View Full Version : how do Canon 7D and 60D handle complex motion like water, trees?

Nicholas Natteau
10-02-2010, 02:26 PM
As a current Panasonic hacked GH1 owner, I'm seriously considering buying either the Canon 7D or the 60D for low light work, but I would very much like to know how the 7D and 60D's codec handle complex motion like running water, tree leaves blowing in the wind, fast movement etc.

Thanks very much in advance,

- Nick

10-04-2010, 12:34 AM
7D here...well running water is fine. no problems there. i havent had a prob with fast motion either. u just need to know how to move the camera to avoid rolling shutter. heres something with fast motion. http://www.vimeo.com/13568998

I have water ones...just cant upload it at the moment.

Nicholas Natteau
10-04-2010, 10:14 PM
Hi Jambredz,

Thanks very much for replying. Outstanding film by the way. Can't wait for my 7D which is arriving tomorrow. I love how the realistic the colors are, not over-saturated. Where you using the super-flat settings or Philip Bloom settings? Thank you again for posting and helping.


- Nick

10-08-2010, 01:35 PM
i shot most of it with a flat setting...a dialed down neutral setting. put the dial on neutral and turn sharpness and saturation all the way down and contrast 2 notches down. I shot a little on standard also. colouring the clips and making them match was a bit difficult sometimes.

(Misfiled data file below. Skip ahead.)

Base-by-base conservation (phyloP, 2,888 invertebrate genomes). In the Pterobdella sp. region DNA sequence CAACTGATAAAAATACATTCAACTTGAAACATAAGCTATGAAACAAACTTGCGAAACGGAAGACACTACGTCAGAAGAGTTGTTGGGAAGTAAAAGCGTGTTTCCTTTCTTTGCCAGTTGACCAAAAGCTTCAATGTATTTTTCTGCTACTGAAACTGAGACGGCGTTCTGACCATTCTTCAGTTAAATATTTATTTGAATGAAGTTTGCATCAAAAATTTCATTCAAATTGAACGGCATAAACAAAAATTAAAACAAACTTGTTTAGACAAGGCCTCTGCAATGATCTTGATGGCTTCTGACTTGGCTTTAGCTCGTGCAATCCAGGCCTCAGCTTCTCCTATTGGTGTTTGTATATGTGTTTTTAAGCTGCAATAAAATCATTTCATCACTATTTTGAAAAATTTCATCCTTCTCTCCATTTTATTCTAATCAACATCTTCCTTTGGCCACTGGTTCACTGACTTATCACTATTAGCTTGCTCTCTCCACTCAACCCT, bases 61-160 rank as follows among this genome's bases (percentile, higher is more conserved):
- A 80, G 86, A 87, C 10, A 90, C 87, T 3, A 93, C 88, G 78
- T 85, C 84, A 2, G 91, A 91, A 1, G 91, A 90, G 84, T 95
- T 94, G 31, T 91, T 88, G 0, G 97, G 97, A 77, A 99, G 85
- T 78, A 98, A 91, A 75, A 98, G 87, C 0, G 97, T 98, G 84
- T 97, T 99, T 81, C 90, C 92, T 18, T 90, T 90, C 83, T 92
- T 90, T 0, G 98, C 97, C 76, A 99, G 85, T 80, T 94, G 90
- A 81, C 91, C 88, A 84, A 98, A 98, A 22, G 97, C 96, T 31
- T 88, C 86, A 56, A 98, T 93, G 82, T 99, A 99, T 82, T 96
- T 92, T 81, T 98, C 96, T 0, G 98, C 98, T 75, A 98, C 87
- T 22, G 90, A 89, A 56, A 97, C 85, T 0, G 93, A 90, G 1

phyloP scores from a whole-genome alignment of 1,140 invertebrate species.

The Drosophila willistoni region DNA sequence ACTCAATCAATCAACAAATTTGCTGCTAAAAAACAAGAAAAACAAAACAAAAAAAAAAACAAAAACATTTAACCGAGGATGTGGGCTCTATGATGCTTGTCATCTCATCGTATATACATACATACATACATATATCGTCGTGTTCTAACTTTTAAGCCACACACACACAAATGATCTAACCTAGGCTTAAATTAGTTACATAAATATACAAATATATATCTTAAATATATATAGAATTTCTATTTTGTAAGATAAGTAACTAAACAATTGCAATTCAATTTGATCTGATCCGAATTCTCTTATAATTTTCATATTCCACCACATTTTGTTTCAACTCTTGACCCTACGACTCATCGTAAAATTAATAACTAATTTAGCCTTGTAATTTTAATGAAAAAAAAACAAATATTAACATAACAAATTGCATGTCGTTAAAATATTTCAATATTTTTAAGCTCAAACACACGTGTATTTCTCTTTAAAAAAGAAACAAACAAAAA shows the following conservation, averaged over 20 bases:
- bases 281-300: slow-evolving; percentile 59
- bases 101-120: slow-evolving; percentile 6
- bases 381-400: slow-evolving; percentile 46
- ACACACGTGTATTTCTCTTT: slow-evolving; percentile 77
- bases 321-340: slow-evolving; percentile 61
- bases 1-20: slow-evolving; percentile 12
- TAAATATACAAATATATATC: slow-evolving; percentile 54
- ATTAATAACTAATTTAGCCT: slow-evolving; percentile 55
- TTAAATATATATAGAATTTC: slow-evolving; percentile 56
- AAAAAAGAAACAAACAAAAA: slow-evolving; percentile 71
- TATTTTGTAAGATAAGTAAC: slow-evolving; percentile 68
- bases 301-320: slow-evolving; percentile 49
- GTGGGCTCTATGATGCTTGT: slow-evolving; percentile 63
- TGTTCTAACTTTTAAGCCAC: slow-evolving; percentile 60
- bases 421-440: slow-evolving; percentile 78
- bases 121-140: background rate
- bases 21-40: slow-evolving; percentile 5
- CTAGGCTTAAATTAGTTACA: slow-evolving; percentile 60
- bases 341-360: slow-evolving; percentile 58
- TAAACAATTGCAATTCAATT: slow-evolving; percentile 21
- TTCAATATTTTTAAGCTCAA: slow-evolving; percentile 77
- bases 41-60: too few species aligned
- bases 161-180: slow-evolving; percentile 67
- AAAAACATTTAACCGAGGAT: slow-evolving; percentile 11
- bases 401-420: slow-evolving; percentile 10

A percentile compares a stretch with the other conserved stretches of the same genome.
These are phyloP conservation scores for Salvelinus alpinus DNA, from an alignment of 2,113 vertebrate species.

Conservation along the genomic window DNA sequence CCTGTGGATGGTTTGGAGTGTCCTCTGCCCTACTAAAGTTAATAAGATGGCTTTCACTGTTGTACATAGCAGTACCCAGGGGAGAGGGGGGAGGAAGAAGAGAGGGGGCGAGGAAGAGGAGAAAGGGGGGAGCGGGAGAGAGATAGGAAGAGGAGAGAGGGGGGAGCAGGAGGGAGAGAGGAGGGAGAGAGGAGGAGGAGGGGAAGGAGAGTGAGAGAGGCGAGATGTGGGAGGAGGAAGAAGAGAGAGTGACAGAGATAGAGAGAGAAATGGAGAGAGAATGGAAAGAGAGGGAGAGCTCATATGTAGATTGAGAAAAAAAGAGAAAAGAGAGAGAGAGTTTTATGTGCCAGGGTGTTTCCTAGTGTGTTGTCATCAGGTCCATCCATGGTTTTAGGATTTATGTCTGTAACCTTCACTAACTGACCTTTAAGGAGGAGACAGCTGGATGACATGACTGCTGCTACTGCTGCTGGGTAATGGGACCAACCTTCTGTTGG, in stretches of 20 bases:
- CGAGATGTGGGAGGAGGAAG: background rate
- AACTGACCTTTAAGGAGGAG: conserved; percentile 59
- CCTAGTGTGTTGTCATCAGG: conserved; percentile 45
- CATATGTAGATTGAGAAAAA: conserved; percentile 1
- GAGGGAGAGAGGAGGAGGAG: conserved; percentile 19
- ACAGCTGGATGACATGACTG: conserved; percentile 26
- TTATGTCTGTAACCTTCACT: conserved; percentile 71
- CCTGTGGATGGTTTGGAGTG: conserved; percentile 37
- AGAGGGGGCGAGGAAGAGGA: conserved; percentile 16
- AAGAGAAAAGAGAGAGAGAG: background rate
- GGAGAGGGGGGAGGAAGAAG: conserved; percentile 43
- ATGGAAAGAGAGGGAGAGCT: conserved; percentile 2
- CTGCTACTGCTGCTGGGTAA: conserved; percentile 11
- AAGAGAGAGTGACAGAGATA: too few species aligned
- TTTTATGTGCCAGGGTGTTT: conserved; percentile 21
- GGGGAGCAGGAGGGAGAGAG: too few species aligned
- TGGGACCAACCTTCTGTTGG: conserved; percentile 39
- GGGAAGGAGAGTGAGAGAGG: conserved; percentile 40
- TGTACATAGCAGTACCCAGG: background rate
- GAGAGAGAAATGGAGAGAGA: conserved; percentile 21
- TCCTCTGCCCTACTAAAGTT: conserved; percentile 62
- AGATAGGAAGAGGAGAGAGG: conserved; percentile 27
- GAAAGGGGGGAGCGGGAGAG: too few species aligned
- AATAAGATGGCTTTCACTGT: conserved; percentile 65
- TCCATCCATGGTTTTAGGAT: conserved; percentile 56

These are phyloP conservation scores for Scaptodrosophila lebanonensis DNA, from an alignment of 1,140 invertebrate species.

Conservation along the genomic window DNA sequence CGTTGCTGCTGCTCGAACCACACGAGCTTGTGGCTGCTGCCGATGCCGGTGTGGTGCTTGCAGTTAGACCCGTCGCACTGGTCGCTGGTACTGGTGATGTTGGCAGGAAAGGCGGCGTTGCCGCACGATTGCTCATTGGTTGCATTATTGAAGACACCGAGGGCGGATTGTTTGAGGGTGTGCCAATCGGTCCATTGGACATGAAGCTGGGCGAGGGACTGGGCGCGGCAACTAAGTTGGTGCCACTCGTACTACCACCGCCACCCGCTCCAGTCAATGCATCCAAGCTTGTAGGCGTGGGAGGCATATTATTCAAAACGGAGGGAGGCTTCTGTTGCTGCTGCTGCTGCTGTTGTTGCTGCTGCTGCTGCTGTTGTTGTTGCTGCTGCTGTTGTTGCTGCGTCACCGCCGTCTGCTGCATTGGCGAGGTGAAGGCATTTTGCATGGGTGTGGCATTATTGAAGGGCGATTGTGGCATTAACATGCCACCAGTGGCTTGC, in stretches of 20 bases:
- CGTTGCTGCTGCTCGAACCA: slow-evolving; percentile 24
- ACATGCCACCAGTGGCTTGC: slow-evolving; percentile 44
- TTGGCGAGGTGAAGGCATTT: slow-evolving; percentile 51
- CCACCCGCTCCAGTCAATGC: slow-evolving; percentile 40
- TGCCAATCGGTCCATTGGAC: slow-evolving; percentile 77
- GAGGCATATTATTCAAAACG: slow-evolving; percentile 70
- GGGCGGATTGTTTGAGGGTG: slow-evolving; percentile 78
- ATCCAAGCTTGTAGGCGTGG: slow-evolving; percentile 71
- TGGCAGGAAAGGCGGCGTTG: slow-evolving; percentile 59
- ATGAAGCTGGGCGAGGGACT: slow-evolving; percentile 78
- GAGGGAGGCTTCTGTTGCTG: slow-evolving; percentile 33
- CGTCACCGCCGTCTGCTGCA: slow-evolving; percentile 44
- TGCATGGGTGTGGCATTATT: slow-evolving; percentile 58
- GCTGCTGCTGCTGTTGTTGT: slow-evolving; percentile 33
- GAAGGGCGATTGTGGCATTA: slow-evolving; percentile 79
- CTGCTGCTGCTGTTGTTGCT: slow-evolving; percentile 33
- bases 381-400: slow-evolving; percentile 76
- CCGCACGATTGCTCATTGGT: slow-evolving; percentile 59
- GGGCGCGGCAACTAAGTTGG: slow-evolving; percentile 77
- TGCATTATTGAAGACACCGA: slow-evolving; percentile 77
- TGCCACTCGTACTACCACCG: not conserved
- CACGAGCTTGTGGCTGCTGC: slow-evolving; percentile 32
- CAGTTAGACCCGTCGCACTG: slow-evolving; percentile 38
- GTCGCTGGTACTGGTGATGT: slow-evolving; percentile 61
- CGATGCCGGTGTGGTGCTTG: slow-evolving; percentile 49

If u wanna see how they look originally. the shot at 1.40 is the original colour for the standard setting. and the shot after at 1.48 is the dialed down neutral setting.

Torben Scharling
10-11-2010, 12:33 AM
I ruined some shots with having the sharpening and contrast too high, so I agree turn the sharpening all the way down, and I prefer contrast down 3 notches or all the way down. Usually I shoot with the saturation 2 notches down as well, but it all depends on the shoot. I'd say sharpening is the worst enemy when shooting water and other critical things, so best leave that to post.

01-05-2011, 04:36 PM
With the h.264 50Mbps codec, complex motion is always very smooth.

I agree about the digital sharpness. I read a Photoshop book years ago that explained how all the various common filters worked mathematically. Digitally increasing sharpness is basically a matter of increasing the contrast between adjacent pixels. As such, you can do this in post just as easily (or not), and doing it in the camera doesn't buy you anything if you plan to color grade your footage later.